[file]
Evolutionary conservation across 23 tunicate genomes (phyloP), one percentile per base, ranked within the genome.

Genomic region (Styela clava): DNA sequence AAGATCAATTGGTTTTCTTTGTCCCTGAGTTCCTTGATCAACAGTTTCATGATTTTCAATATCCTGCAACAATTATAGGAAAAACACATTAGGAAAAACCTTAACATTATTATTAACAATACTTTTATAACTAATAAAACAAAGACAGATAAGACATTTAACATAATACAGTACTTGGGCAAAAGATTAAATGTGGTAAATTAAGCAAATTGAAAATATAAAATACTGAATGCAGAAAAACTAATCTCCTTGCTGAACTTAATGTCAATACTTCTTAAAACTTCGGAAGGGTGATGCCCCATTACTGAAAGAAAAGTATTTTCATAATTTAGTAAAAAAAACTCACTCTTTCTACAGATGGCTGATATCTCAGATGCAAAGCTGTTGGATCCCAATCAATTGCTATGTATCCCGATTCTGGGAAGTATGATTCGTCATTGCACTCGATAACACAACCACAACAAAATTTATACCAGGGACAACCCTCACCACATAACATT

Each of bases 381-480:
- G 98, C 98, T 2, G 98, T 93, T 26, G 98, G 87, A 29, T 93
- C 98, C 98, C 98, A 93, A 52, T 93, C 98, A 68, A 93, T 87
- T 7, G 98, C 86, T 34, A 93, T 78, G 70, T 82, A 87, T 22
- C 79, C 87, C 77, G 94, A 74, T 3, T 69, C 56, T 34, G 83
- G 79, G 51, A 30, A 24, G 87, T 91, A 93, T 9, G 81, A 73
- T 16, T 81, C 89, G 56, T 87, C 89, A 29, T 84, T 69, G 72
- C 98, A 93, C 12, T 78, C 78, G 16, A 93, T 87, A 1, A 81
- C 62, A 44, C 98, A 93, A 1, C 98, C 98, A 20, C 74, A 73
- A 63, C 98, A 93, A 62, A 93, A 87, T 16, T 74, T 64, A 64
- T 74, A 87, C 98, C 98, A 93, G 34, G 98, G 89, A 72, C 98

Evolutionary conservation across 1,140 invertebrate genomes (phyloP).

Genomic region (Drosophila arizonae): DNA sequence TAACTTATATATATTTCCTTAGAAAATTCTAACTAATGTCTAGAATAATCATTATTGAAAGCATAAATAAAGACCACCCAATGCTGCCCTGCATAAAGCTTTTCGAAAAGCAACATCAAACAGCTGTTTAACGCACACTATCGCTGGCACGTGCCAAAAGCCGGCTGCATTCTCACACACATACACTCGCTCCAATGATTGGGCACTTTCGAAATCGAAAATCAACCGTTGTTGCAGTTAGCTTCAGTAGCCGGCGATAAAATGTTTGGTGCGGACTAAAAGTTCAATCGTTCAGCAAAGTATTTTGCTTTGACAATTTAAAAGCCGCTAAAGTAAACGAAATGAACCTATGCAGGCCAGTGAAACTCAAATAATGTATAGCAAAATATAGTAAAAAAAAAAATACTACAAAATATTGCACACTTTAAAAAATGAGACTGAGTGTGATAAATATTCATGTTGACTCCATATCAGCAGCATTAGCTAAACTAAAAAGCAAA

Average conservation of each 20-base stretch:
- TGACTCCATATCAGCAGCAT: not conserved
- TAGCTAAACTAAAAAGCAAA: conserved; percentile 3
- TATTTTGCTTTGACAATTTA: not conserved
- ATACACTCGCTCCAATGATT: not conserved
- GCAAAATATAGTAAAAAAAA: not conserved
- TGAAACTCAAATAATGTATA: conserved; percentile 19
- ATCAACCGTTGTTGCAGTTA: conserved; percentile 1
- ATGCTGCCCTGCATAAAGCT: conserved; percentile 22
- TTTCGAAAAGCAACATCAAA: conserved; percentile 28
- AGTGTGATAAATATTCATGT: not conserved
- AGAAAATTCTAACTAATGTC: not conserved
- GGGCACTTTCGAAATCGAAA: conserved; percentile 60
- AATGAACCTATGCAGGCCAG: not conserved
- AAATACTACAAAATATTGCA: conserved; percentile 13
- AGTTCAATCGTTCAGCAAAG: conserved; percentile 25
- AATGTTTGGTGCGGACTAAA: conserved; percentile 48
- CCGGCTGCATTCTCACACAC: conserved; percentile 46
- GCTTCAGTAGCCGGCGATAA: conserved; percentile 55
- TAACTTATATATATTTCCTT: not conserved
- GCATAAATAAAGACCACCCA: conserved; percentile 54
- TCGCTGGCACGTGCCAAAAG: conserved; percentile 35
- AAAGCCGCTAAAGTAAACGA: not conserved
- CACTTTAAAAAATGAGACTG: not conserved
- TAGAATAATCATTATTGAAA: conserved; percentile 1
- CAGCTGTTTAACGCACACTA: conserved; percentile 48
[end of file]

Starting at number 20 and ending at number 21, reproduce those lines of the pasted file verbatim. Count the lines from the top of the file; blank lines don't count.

- ATACACTCGCTCCAATGATT: not conserved
- GCAAAATATAGTAAAAAAAA: not conserved